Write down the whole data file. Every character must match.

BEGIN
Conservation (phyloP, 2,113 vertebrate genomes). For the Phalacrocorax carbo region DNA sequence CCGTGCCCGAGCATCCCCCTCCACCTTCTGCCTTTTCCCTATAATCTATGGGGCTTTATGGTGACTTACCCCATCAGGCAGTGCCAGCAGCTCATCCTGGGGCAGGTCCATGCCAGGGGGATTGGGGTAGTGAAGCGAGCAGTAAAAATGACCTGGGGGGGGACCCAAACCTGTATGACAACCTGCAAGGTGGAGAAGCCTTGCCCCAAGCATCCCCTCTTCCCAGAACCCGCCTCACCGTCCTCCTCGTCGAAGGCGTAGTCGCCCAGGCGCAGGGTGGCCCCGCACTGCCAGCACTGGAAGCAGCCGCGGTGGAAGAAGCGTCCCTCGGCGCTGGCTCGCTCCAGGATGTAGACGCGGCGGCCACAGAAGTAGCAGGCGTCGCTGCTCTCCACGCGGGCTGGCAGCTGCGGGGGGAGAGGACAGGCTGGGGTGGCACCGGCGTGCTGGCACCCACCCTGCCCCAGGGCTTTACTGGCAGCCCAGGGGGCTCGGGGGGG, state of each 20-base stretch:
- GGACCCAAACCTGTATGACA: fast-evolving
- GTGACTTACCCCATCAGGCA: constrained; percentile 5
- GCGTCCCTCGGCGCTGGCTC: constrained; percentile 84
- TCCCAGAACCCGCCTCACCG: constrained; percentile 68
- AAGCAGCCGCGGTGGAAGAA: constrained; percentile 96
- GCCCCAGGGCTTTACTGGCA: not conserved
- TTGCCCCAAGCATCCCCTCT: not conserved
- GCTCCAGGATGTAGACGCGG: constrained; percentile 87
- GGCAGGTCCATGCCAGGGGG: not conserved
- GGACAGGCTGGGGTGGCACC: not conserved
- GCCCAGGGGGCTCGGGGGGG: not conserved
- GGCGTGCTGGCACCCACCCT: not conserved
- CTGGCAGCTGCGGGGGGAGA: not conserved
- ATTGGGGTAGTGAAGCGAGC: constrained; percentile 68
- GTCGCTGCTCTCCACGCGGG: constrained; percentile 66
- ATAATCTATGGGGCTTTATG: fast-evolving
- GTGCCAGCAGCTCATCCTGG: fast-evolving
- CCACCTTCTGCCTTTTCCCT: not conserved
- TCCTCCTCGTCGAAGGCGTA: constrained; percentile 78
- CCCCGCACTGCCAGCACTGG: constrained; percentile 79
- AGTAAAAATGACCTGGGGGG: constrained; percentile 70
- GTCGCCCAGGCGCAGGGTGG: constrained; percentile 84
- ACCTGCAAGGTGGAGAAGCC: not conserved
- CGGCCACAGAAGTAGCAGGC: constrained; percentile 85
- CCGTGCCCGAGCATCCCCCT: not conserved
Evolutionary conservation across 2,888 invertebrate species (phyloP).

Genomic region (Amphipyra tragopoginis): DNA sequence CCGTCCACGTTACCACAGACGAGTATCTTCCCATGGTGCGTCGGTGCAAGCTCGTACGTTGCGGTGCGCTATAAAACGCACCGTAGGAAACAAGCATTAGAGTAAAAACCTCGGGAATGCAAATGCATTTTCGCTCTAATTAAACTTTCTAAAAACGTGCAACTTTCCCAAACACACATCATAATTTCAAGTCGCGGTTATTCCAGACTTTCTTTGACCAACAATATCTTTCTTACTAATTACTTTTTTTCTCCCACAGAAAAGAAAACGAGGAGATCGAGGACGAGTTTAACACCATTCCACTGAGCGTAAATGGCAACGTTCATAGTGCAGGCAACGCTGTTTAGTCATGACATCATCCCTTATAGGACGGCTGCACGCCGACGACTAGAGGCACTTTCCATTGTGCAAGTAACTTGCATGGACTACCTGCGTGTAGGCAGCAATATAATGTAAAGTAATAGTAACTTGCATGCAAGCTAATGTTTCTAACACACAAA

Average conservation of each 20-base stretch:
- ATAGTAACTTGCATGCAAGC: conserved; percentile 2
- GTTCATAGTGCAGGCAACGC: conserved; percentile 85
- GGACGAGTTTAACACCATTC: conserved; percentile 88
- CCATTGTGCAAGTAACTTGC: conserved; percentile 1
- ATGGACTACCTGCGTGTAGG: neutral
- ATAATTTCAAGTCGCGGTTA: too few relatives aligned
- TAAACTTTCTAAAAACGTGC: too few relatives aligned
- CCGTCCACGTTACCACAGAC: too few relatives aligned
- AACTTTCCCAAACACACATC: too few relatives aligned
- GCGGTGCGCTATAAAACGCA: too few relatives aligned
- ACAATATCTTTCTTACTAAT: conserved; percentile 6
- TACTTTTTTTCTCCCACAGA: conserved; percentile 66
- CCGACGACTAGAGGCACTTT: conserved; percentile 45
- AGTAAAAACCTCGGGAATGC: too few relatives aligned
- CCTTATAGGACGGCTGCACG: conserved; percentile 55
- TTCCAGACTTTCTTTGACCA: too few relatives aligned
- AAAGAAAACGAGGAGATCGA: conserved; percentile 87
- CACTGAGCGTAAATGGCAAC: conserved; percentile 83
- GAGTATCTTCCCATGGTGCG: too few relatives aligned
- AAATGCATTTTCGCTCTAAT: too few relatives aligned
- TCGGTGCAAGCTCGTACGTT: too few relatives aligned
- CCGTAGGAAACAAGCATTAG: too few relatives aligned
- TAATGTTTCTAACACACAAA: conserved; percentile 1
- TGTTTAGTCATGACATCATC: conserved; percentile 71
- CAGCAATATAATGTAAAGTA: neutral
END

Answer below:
Conservation (phyloP, 2,113 vertebrate genomes). For the Phalacrocorax carbo region DNA sequence CCGTGCCCGAGCATCCCCCTCCACCTTCTGCCTTTTCCCTATAATCTATGGGGCTTTATGGTGACTTACCCCATCAGGCAGTGCCAGCAGCTCATCCTGGGGCAGGTCCATGCCAGGGGGATTGGGGTAGTGAAGCGAGCAGTAAAAATGACCTGGGGGGGGACCCAAACCTGTATGACAACCTGCAAGGTGGAGAAGCCTTGCCCCAAGCATCCCCTCTTCCCAGAACCCGCCTCACCGTCCTCCTCGTCGAAGGCGTAGTCGCCCAGGCGCAGGGTGGCCCCGCACTGCCAGCACTGGAAGCAGCCGCGGTGGAAGAAGCGTCCCTCGGCGCTGGCTCGCTCCAGGATGTAGACGCGGCGGCCACAGAAGTAGCAGGCGTCGCTGCTCTCCACGCGGGCTGGCAGCTGCGGGGGGAGAGGACAGGCTGGGGTGGCACCGGCGTGCTGGCACCCACCCTGCCCCAGGGCTTTACTGGCAGCCCAGGGGGCTCGGGGGGG, state of each 20-base stretch:
- GGACCCAAACCTGTATGACA: fast-evolving
- GTGACTTACCCCATCAGGCA: constrained; percentile 5
- GCGTCCCTCGGCGCTGGCTC: constrained; percentile 84
- TCCCAGAACCCGCCTCACCG: constrained; percentile 68
- AAGCAGCCGCGGTGGAAGAA: constrained; percentile 96
- GCCCCAGGGCTTTACTGGCA: not conserved
- TTGCCCCAAGCATCCCCTCT: not conserved
- GCTCCAGGATGTAGACGCGG: constrained; percentile 87
- GGCAGGTCCATGCCAGGGGG: not conserved
- GGACAGGCTGGGGTGGCACC: not conserved
- GCCCAGGGGGCTCGGGGGGG: not conserved
- GGCGTGCTGGCACCCACCCT: not conserved
- CTGGCAGCTGCGGGGGGAGA: not conserved
- ATTGGGGTAGTGAAGCGAGC: constrained; percentile 68
- GTCGCTGCTCTCCACGCGGG: constrained; percentile 66
- ATAATCTATGGGGCTTTATG: fast-evolving
- GTGCCAGCAGCTCATCCTGG: fast-evolving
- CCACCTTCTGCCTTTTCCCT: not conserved
- TCCTCCTCGTCGAAGGCGTA: constrained; percentile 78
- CCCCGCACTGCCAGCACTGG: constrained; percentile 79
- AGTAAAAATGACCTGGGGGG: constrained; percentile 70
- GTCGCCCAGGCGCAGGGTGG: constrained; percentile 84
- ACCTGCAAGGTGGAGAAGCC: not conserved
- CGGCCACAGAAGTAGCAGGC: constrained; percentile 85
- CCGTGCCCGAGCATCCCCCT: not conserved
Evolutionary conservation across 2,888 invertebrate species (phyloP).

Genomic region (Amphipyra tragopoginis): DNA sequence CCGTCCACGTTACCACAGACGAGTATCTTCCCATGGTGCGTCGGTGCAAGCTCGTACGTTGCGGTGCGCTATAAAACGCACCGTAGGAAACAAGCATTAGAGTAAAAACCTCGGGAATGCAAATGCATTTTCGCTCTAATTAAACTTTCTAAAAACGTGCAACTTTCCCAAACACACATCATAATTTCAAGTCGCGGTTATTCCAGACTTTCTTTGACCAACAATATCTTTCTTACTAATTACTTTTTTTCTCCCACAGAAAAGAAAACGAGGAGATCGAGGACGAGTTTAACACCATTCCACTGAGCGTAAATGGCAACGTTCATAGTGCAGGCAACGCTGTTTAGTCATGACATCATCCCTTATAGGACGGCTGCACGCCGACGACTAGAGGCACTTTCCATTGTGCAAGTAACTTGCATGGACTACCTGCGTGTAGGCAGCAATATAATGTAAAGTAATAGTAACTTGCATGCAAGCTAATGTTTCTAACACACAAA

Average conservation of each 20-base stretch:
- ATAGTAACTTGCATGCAAGC: conserved; percentile 2
- GTTCATAGTGCAGGCAACGC: conserved; percentile 85
- GGACGAGTTTAACACCATTC: conserved; percentile 88
- CCATTGTGCAAGTAACTTGC: conserved; percentile 1
- ATGGACTACCTGCGTGTAGG: neutral
- ATAATTTCAAGTCGCGGTTA: too few relatives aligned
- TAAACTTTCTAAAAACGTGC: too few relatives aligned
- CCGTCCACGTTACCACAGAC: too few relatives aligned
- AACTTTCCCAAACACACATC: too few relatives aligned
- GCGGTGCGCTATAAAACGCA: too few relatives aligned
- ACAATATCTTTCTTACTAAT: conserved; percentile 6
- TACTTTTTTTCTCCCACAGA: conserved; percentile 66
- CCGACGACTAGAGGCACTTT: conserved; percentile 45
- AGTAAAAACCTCGGGAATGC: too few relatives aligned
- CCTTATAGGACGGCTGCACG: conserved; percentile 55
- TTCCAGACTTTCTTTGACCA: too few relatives aligned
- AAAGAAAACGAGGAGATCGA: conserved; percentile 87
- CACTGAGCGTAAATGGCAAC: conserved; percentile 83
- GAGTATCTTCCCATGGTGCG: too few relatives aligned
- AAATGCATTTTCGCTCTAAT: too few relatives aligned
- TCGGTGCAAGCTCGTACGTT: too few relatives aligned
- CCGTAGGAAACAAGCATTAG: too few relatives aligned
- TAATGTTTCTAACACACAAA: conserved; percentile 1
- TGTTTAGTCATGACATCATC: conserved; percentile 71
- CAGCAATATAATGTAAAGTA: neutral